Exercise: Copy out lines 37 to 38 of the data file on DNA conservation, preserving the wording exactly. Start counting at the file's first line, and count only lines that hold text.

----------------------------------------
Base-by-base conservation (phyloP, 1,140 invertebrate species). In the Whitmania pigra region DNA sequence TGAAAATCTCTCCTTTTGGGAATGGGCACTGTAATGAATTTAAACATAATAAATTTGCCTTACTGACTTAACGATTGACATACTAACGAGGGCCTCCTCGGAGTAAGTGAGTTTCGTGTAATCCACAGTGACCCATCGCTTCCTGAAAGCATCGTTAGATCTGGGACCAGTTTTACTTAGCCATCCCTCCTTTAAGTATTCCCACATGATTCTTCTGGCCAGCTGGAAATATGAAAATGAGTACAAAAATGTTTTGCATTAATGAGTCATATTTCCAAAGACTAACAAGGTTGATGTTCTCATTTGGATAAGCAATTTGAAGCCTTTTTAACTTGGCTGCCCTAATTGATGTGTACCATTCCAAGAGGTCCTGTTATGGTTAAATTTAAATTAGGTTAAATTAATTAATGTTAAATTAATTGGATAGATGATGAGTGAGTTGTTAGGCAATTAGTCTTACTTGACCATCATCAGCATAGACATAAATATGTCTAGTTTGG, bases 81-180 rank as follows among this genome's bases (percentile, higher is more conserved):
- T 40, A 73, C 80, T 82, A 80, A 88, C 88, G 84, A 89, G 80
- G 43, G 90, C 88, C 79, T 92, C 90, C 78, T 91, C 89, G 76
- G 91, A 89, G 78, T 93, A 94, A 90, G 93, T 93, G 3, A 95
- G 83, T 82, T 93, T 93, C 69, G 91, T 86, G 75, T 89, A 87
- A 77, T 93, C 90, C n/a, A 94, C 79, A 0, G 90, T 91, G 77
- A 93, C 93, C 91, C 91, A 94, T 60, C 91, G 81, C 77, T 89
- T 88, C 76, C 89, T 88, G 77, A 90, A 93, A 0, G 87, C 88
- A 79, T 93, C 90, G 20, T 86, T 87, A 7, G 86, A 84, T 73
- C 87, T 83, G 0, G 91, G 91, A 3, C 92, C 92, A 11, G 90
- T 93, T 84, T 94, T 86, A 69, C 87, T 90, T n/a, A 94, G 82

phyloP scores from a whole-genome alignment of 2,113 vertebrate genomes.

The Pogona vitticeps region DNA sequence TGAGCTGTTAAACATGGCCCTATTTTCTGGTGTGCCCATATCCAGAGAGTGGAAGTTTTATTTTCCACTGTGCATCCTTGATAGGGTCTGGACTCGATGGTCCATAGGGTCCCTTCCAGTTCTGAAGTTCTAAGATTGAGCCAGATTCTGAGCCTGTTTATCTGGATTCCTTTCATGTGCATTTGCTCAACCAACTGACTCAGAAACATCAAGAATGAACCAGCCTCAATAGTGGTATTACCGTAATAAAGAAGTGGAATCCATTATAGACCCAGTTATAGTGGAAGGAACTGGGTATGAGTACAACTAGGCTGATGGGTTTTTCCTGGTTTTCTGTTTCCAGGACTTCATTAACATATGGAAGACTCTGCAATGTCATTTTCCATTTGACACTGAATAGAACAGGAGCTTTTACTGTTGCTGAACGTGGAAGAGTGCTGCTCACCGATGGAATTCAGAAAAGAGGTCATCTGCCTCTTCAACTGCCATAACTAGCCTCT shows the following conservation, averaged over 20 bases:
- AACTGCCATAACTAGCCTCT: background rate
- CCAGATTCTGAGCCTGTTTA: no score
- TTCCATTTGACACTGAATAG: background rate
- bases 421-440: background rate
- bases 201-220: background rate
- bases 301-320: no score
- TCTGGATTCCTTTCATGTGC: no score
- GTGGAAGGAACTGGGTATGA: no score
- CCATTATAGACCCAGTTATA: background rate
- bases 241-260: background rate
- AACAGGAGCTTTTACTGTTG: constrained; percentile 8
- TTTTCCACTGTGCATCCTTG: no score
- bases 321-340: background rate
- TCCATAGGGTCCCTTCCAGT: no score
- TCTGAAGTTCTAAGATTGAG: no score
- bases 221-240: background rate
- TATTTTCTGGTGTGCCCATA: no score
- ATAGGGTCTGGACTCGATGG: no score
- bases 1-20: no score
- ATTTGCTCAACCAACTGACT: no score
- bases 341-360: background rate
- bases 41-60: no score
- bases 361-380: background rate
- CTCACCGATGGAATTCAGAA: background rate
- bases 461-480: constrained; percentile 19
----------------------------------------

- CTCACCGATGGAATTCAGAA: background rate
- bases 461-480: constrained; percentile 19